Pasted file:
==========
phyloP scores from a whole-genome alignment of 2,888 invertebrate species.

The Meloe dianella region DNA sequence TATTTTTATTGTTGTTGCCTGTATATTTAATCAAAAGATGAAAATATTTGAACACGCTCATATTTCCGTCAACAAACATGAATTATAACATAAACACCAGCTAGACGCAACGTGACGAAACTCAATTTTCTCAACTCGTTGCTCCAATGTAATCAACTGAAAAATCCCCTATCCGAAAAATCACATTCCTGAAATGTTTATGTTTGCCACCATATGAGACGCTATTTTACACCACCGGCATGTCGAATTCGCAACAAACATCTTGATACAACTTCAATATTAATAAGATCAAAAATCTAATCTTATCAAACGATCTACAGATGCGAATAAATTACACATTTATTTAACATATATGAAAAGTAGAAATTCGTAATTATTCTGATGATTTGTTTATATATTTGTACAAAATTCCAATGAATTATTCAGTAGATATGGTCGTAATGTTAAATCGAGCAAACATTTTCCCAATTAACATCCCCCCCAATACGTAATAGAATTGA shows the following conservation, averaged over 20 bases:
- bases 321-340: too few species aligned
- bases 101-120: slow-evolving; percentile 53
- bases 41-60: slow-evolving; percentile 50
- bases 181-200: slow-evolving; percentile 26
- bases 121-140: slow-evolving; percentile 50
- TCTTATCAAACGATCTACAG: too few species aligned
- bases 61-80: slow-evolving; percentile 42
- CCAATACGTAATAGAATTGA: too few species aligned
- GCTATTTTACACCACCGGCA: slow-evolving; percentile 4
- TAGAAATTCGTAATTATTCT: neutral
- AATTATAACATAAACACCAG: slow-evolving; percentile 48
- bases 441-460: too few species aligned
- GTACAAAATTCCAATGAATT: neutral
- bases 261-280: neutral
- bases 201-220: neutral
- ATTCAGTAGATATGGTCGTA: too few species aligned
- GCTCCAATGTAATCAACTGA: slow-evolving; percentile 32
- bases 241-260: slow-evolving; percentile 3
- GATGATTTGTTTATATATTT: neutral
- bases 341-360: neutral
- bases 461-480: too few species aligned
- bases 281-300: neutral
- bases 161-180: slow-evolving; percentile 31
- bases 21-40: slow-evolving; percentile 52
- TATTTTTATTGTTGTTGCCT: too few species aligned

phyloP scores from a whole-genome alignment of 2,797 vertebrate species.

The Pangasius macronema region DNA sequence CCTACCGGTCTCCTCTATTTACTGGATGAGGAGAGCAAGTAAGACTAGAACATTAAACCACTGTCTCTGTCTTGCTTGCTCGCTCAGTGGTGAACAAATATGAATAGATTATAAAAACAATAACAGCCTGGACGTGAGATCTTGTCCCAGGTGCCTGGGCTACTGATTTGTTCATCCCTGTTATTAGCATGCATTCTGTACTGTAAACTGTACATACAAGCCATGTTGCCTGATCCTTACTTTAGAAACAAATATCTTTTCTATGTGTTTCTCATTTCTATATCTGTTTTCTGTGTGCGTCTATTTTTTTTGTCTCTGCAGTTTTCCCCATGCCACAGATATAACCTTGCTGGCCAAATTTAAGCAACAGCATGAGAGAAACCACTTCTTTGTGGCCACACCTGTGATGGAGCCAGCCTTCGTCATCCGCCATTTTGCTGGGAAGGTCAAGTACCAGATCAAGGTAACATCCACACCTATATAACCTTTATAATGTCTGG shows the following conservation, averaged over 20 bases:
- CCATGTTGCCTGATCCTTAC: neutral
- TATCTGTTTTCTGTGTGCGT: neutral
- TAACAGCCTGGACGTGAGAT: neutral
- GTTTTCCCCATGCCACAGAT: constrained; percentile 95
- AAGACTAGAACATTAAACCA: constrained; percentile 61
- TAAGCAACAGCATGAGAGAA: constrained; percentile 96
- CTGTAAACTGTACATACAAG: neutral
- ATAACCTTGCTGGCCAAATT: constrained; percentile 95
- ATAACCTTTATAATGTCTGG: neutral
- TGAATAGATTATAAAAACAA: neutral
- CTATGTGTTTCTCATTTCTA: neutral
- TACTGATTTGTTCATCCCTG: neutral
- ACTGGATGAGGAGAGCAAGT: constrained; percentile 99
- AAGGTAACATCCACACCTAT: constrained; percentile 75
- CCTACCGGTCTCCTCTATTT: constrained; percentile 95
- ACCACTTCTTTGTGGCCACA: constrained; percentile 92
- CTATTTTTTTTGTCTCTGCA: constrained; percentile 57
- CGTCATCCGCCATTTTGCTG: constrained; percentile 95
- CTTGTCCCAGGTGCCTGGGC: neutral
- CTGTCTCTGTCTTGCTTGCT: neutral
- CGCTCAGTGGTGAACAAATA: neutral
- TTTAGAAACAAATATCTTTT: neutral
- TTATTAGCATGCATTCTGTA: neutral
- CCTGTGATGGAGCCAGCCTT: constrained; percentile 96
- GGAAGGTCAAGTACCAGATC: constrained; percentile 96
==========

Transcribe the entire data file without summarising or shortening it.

phyloP scores from a whole-genome alignment of 2,888 invertebrate species.

The Meloe dianella region DNA sequence TATTTTTATTGTTGTTGCCTGTATATTTAATCAAAAGATGAAAATATTTGAACACGCTCATATTTCCGTCAACAAACATGAATTATAACATAAACACCAGCTAGACGCAACGTGACGAAACTCAATTTTCTCAACTCGTTGCTCCAATGTAATCAACTGAAAAATCCCCTATCCGAAAAATCACATTCCTGAAATGTTTATGTTTGCCACCATATGAGACGCTATTTTACACCACCGGCATGTCGAATTCGCAACAAACATCTTGATACAACTTCAATATTAATAAGATCAAAAATCTAATCTTATCAAACGATCTACAGATGCGAATAAATTACACATTTATTTAACATATATGAAAAGTAGAAATTCGTAATTATTCTGATGATTTGTTTATATATTTGTACAAAATTCCAATGAATTATTCAGTAGATATGGTCGTAATGTTAAATCGAGCAAACATTTTCCCAATTAACATCCCCCCCAATACGTAATAGAATTGA shows the following conservation, averaged over 20 bases:
- bases 321-340: too few species aligned
- bases 101-120: slow-evolving; percentile 53
- bases 41-60: slow-evolving; percentile 50
- bases 181-200: slow-evolving; percentile 26
- bases 121-140: slow-evolving; percentile 50
- TCTTATCAAACGATCTACAG: too few species aligned
- bases 61-80: slow-evolving; percentile 42
- CCAATACGTAATAGAATTGA: too few species aligned
- GCTATTTTACACCACCGGCA: slow-evolving; percentile 4
- TAGAAATTCGTAATTATTCT: neutral
- AATTATAACATAAACACCAG: slow-evolving; percentile 48
- bases 441-460: too few species aligned
- GTACAAAATTCCAATGAATT: neutral
- bases 261-280: neutral
- bases 201-220: neutral
- ATTCAGTAGATATGGTCGTA: too few species aligned
- GCTCCAATGTAATCAACTGA: slow-evolving; percentile 32
- bases 241-260: slow-evolving; percentile 3
- GATGATTTGTTTATATATTT: neutral
- bases 341-360: neutral
- bases 461-480: too few species aligned
- bases 281-300: neutral
- bases 161-180: slow-evolving; percentile 31
- bases 21-40: slow-evolving; percentile 52
- TATTTTTATTGTTGTTGCCT: too few species aligned

phyloP scores from a whole-genome alignment of 2,797 vertebrate species.

The Pangasius macronema region DNA sequence CCTACCGGTCTCCTCTATTTACTGGATGAGGAGAGCAAGTAAGACTAGAACATTAAACCACTGTCTCTGTCTTGCTTGCTCGCTCAGTGGTGAACAAATATGAATAGATTATAAAAACAATAACAGCCTGGACGTGAGATCTTGTCCCAGGTGCCTGGGCTACTGATTTGTTCATCCCTGTTATTAGCATGCATTCTGTACTGTAAACTGTACATACAAGCCATGTTGCCTGATCCTTACTTTAGAAACAAATATCTTTTCTATGTGTTTCTCATTTCTATATCTGTTTTCTGTGTGCGTCTATTTTTTTTGTCTCTGCAGTTTTCCCCATGCCACAGATATAACCTTGCTGGCCAAATTTAAGCAACAGCATGAGAGAAACCACTTCTTTGTGGCCACACCTGTGATGGAGCCAGCCTTCGTCATCCGCCATTTTGCTGGGAAGGTCAAGTACCAGATCAAGGTAACATCCACACCTATATAACCTTTATAATGTCTGG shows the following conservation, averaged over 20 bases:
- CCATGTTGCCTGATCCTTAC: neutral
- TATCTGTTTTCTGTGTGCGT: neutral
- TAACAGCCTGGACGTGAGAT: neutral
- GTTTTCCCCATGCCACAGAT: constrained; percentile 95
- AAGACTAGAACATTAAACCA: constrained; percentile 61
- TAAGCAACAGCATGAGAGAA: constrained; percentile 96
- CTGTAAACTGTACATACAAG: neutral
- ATAACCTTGCTGGCCAAATT: constrained; percentile 95
- ATAACCTTTATAATGTCTGG: neutral
- TGAATAGATTATAAAAACAA: neutral
- CTATGTGTTTCTCATTTCTA: neutral
- TACTGATTTGTTCATCCCTG: neutral
- ACTGGATGAGGAGAGCAAGT: constrained; percentile 99
- AAGGTAACATCCACACCTAT: constrained; percentile 75
- CCTACCGGTCTCCTCTATTT: constrained; percentile 95
- ACCACTTCTTTGTGGCCACA: constrained; percentile 92
- CTATTTTTTTTGTCTCTGCA: constrained; percentile 57
- CGTCATCCGCCATTTTGCTG: constrained; percentile 95
- CTTGTCCCAGGTGCCTGGGC: neutral
- CTGTCTCTGTCTTGCTTGCT: neutral
- CGCTCAGTGGTGAACAAATA: neutral
- TTTAGAAACAAATATCTTTT: neutral
- TTATTAGCATGCATTCTGTA: neutral
- CCTGTGATGGAGCCAGCCTT: constrained; percentile 96
- GGAAGGTCAAGTACCAGATC: constrained; percentile 96